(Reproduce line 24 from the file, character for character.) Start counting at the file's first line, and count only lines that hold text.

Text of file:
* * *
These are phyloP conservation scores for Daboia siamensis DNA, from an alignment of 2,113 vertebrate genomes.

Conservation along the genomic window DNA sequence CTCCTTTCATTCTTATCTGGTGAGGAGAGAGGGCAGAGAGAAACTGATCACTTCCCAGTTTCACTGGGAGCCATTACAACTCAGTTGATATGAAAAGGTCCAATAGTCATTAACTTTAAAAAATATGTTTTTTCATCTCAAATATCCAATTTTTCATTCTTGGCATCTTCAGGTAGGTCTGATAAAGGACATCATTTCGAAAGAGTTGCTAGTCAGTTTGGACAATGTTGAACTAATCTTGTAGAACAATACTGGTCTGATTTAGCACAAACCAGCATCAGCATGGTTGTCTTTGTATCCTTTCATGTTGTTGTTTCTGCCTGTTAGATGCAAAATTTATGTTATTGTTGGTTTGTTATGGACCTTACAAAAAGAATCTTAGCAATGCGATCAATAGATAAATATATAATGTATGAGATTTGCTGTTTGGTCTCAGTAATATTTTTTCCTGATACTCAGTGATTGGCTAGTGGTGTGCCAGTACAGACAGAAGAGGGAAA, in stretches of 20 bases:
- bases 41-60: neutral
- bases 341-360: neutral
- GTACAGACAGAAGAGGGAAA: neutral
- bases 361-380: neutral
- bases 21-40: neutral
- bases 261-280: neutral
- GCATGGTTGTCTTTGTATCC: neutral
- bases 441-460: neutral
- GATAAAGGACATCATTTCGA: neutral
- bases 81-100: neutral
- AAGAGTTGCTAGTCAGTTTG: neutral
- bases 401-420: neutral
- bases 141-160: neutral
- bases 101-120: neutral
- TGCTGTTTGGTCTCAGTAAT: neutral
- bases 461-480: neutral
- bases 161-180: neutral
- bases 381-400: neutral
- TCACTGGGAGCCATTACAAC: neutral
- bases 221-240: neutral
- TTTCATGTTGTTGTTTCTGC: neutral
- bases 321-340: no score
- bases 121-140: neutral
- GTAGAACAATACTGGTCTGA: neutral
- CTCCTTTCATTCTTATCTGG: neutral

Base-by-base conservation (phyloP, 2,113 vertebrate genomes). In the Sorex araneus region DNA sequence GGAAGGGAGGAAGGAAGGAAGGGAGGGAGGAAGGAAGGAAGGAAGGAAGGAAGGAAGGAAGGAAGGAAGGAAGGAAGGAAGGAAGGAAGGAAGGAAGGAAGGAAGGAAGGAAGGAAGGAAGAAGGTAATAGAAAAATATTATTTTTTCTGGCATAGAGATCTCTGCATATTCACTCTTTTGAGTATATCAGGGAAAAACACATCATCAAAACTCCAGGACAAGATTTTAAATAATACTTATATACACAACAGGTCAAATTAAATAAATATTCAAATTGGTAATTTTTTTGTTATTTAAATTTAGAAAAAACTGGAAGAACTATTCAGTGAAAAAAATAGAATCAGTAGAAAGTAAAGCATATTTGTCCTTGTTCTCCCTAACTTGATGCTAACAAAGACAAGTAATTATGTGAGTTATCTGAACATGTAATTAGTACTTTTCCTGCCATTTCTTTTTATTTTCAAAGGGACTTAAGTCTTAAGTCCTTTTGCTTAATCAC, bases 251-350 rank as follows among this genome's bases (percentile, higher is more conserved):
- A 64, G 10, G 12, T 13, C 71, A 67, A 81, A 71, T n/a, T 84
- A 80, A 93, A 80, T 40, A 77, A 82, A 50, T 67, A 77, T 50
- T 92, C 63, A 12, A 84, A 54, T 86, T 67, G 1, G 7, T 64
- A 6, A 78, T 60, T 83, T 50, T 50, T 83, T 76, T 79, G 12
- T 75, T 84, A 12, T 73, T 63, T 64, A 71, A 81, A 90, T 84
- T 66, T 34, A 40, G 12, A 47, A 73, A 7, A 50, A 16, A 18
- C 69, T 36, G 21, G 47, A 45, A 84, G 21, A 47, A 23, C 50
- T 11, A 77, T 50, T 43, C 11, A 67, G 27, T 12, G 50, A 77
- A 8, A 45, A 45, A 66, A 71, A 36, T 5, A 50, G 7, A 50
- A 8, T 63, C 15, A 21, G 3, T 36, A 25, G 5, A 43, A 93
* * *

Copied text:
- bases 321-340: no score